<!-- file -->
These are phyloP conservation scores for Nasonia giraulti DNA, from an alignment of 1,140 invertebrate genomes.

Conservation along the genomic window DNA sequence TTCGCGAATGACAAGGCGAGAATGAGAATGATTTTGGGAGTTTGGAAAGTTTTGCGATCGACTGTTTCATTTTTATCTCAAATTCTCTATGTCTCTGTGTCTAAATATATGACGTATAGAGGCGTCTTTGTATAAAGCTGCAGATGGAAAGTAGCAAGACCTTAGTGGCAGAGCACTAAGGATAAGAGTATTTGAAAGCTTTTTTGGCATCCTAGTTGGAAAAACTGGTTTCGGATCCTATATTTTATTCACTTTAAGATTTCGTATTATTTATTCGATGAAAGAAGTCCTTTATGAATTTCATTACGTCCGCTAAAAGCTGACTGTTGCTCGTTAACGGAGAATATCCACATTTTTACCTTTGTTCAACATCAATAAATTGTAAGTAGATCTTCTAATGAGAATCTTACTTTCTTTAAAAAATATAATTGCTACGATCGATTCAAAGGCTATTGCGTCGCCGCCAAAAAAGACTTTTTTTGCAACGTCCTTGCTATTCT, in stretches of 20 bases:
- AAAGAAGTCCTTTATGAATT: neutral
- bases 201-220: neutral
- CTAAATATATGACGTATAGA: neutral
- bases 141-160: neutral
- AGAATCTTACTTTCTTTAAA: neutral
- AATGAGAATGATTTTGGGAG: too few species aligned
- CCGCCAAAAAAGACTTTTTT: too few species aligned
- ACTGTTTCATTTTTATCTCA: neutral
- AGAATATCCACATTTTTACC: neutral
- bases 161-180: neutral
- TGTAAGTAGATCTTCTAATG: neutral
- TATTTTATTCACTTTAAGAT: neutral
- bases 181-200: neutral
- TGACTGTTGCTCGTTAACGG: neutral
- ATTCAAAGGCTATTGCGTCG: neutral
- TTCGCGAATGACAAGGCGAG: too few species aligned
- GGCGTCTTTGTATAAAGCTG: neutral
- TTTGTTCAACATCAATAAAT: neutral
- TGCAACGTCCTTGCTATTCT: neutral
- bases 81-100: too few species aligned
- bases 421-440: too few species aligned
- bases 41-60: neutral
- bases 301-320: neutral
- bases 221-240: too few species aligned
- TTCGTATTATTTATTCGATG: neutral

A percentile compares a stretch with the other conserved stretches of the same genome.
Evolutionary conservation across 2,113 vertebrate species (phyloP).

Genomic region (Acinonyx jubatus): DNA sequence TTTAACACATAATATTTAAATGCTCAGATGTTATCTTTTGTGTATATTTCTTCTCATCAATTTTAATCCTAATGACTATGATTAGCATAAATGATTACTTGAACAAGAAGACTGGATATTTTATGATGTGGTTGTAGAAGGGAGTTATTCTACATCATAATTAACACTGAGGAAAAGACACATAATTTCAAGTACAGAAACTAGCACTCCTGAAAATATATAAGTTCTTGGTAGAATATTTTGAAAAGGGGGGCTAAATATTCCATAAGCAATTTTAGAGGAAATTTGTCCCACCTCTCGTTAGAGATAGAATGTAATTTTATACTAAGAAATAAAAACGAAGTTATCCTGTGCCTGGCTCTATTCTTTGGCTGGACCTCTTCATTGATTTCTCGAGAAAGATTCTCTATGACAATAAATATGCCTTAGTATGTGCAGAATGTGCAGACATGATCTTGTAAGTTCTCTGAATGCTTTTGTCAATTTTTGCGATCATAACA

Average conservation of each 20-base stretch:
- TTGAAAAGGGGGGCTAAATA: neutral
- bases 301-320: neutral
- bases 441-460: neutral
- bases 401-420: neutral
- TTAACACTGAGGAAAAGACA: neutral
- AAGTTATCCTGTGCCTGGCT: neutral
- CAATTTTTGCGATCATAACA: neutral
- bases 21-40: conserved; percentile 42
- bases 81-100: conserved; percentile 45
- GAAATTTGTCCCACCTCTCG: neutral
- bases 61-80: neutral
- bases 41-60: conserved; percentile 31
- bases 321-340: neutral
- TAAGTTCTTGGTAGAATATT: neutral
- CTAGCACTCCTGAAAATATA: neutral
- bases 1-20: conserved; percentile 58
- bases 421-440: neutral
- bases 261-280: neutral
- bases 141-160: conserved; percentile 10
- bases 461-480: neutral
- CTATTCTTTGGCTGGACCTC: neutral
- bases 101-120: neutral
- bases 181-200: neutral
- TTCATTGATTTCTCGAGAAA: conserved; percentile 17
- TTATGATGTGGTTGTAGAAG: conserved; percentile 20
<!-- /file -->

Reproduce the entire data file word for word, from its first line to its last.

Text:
These are phyloP conservation scores for Nasonia giraulti DNA, from an alignment of 1,140 invertebrate genomes.

Conservation along the genomic window DNA sequence TTCGCGAATGACAAGGCGAGAATGAGAATGATTTTGGGAGTTTGGAAAGTTTTGCGATCGACTGTTTCATTTTTATCTCAAATTCTCTATGTCTCTGTGTCTAAATATATGACGTATAGAGGCGTCTTTGTATAAAGCTGCAGATGGAAAGTAGCAAGACCTTAGTGGCAGAGCACTAAGGATAAGAGTATTTGAAAGCTTTTTTGGCATCCTAGTTGGAAAAACTGGTTTCGGATCCTATATTTTATTCACTTTAAGATTTCGTATTATTTATTCGATGAAAGAAGTCCTTTATGAATTTCATTACGTCCGCTAAAAGCTGACTGTTGCTCGTTAACGGAGAATATCCACATTTTTACCTTTGTTCAACATCAATAAATTGTAAGTAGATCTTCTAATGAGAATCTTACTTTCTTTAAAAAATATAATTGCTACGATCGATTCAAAGGCTATTGCGTCGCCGCCAAAAAAGACTTTTTTTGCAACGTCCTTGCTATTCT, in stretches of 20 bases:
- AAAGAAGTCCTTTATGAATT: neutral
- bases 201-220: neutral
- CTAAATATATGACGTATAGA: neutral
- bases 141-160: neutral
- AGAATCTTACTTTCTTTAAA: neutral
- AATGAGAATGATTTTGGGAG: too few species aligned
- CCGCCAAAAAAGACTTTTTT: too few species aligned
- ACTGTTTCATTTTTATCTCA: neutral
- AGAATATCCACATTTTTACC: neutral
- bases 161-180: neutral
- TGTAAGTAGATCTTCTAATG: neutral
- TATTTTATTCACTTTAAGAT: neutral
- bases 181-200: neutral
- TGACTGTTGCTCGTTAACGG: neutral
- ATTCAAAGGCTATTGCGTCG: neutral
- TTCGCGAATGACAAGGCGAG: too few species aligned
- GGCGTCTTTGTATAAAGCTG: neutral
- TTTGTTCAACATCAATAAAT: neutral
- TGCAACGTCCTTGCTATTCT: neutral
- bases 81-100: too few species aligned
- bases 421-440: too few species aligned
- bases 41-60: neutral
- bases 301-320: neutral
- bases 221-240: too few species aligned
- TTCGTATTATTTATTCGATG: neutral

A percentile compares a stretch with the other conserved stretches of the same genome.
Evolutionary conservation across 2,113 vertebrate species (phyloP).

Genomic region (Acinonyx jubatus): DNA sequence TTTAACACATAATATTTAAATGCTCAGATGTTATCTTTTGTGTATATTTCTTCTCATCAATTTTAATCCTAATGACTATGATTAGCATAAATGATTACTTGAACAAGAAGACTGGATATTTTATGATGTGGTTGTAGAAGGGAGTTATTCTACATCATAATTAACACTGAGGAAAAGACACATAATTTCAAGTACAGAAACTAGCACTCCTGAAAATATATAAGTTCTTGGTAGAATATTTTGAAAAGGGGGGCTAAATATTCCATAAGCAATTTTAGAGGAAATTTGTCCCACCTCTCGTTAGAGATAGAATGTAATTTTATACTAAGAAATAAAAACGAAGTTATCCTGTGCCTGGCTCTATTCTTTGGCTGGACCTCTTCATTGATTTCTCGAGAAAGATTCTCTATGACAATAAATATGCCTTAGTATGTGCAGAATGTGCAGACATGATCTTGTAAGTTCTCTGAATGCTTTTGTCAATTTTTGCGATCATAACA

Average conservation of each 20-base stretch:
- TTGAAAAGGGGGGCTAAATA: neutral
- bases 301-320: neutral
- bases 441-460: neutral
- bases 401-420: neutral
- TTAACACTGAGGAAAAGACA: neutral
- AAGTTATCCTGTGCCTGGCT: neutral
- CAATTTTTGCGATCATAACA: neutral
- bases 21-40: conserved; percentile 42
- bases 81-100: conserved; percentile 45
- GAAATTTGTCCCACCTCTCG: neutral
- bases 61-80: neutral
- bases 41-60: conserved; percentile 31
- bases 321-340: neutral
- TAAGTTCTTGGTAGAATATT: neutral
- CTAGCACTCCTGAAAATATA: neutral
- bases 1-20: conserved; percentile 58
- bases 421-440: neutral
- bases 261-280: neutral
- bases 141-160: conserved; percentile 10
- bases 461-480: neutral
- CTATTCTTTGGCTGGACCTC: neutral
- bases 101-120: neutral
- bases 181-200: neutral
- TTCATTGATTTCTCGAGAAA: conserved; percentile 17
- TTATGATGTGGTTGTAGAAG: conserved; percentile 20